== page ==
First Race One Ball Horse Racing Payout Pinball
Thank to Cait and Danny who shared the initial post about this game. I got almost 100 views in the first 24 hours because of their efforts. It usually takes a couple of years for any of my other posts to reach that many hits. If you stumble upon this post and you are into weird and rare gambling machines, please consider sharing this post. I don't have any information about First Race. I'm looking for any information about it. Where it came from, who made it, production details, documentation, manual, schematic, score and information cards.
As can be noticed, First Race is shown powered up. Here are the details of what's been done so far to get to that point.
Here's a short video I posted on Youtube of the machine on attract mode:
Here's a few playfield details:
Here's a better view of the payout tube and the latch bar solenoid that spits out the coins. The mechanism didn't require any work and works properly on Canadian Nickels. The electrical tape is to stop the terminals on the microswitch from shorting out on the metal mechanism. The switch is to detect if there's enough coins stacked in the payout tube.
Look at the size of the coin box for First Race. It's huge!
The shooter lane and ball shooter gauge
Just look at the shooter lane wear by the manual ball lift and the ball detector switch.
Despite the machine being fitted with a North American standard 120V plug when I acquired it. The machine's transformer is wired for 220V input only.
Plugged as is on 120V, the transformer only outputs half of what it's supposed to.
The transformer normally outputs, 6V, 14V and 24V.
The 14V then goes to a bridge rectifier. The 14V is for all the lights.
The Transformer module will require a bit of repairs to make it safe. Notice the lack of fuses!
Also it looks like this transformer is a replacement of some previous transformer that burned out. Yummy!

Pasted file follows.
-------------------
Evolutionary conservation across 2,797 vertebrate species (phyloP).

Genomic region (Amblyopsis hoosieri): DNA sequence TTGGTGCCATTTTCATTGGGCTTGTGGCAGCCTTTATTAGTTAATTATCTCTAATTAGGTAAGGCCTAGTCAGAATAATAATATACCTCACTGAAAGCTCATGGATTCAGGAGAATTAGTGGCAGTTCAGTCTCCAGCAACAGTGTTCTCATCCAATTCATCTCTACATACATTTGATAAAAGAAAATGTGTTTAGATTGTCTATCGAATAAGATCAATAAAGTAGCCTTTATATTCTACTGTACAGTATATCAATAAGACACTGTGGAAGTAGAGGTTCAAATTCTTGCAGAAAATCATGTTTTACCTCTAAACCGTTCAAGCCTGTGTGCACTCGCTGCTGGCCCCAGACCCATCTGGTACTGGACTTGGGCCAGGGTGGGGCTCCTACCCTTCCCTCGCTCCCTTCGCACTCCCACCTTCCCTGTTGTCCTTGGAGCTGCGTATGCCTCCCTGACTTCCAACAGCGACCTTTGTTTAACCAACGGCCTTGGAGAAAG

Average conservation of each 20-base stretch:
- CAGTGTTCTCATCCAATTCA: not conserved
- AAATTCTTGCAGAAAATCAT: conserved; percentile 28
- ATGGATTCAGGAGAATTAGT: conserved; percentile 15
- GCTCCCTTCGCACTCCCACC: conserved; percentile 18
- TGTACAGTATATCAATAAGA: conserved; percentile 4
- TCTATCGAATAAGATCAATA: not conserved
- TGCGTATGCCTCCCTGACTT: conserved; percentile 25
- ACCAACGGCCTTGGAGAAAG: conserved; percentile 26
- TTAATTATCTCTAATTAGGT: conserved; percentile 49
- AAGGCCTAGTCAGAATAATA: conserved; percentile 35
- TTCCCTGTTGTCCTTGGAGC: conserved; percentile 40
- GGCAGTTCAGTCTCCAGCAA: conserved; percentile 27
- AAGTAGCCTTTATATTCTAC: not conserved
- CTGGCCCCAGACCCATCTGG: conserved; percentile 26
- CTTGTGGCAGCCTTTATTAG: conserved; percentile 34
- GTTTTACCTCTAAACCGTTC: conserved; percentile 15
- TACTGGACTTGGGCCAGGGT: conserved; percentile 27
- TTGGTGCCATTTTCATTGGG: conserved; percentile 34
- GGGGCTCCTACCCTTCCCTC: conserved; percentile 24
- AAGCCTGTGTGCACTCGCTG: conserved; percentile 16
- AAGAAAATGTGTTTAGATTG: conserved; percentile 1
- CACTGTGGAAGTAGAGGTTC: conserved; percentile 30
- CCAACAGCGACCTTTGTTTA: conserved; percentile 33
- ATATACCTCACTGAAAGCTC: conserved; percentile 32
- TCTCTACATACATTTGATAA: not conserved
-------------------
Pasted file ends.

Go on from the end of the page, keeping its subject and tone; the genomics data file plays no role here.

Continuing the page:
I had to go downtown and buy a 120 to 240V converter to properly power First Race.
1000W is more than enough.
The main board is powered by a videogame transformer that outputs +12V, GND, +5V and -5V.
The power supply can take 120V or 240V input and will output the correct voltages either way. But without the converter none of the lamps or solenoids worked.
Here again, a bypassed fuse. This one is for the line voltage. That's super sketchy.
I had to repair that. I also replaced the marettes by closed end crimp terminals.
There was a beat up looking relay inside the head. It didn't actuate properly and the SPDT switches (in this application only one switch is used) were bent out of shape. It's a 24V relay.
Also, notice the dodgy 4093 chip and a socket, the whole thing dangling in the breeze.
I looked in my stash of parts and found a replacement relay and base. There are industrial parts.
I solder spliced and shrink tubed the wires.
Here's the completed relay swap. Once fixed. I found out that it energises and remains energised when the game is coined up. Relay is de-energised when the ball sits in the shooter lane.
Then I took apart the shutter to inspect the switches and wiring.
Shutter motor is a 25 rpm Crouzet motor. It's geared for 50 Hz so it spins 20% too fast on North American 60 Hz alternating current I think this one is faulty... it keeps spinning for a bit too long on inertia. Looks like it has a faulty brake mechanism.
One side of the switch is a panhead brass machine screw. Other side uses an high silver content alloy contact point. All the switched were filthy and had to be burnished.
All the playfield switch wiring goes to this strip....
Then to this connector in the head. The to a DB-25 connector on the main board (not shown)
First Race is a work in progress, more details to come as the repairs progress.
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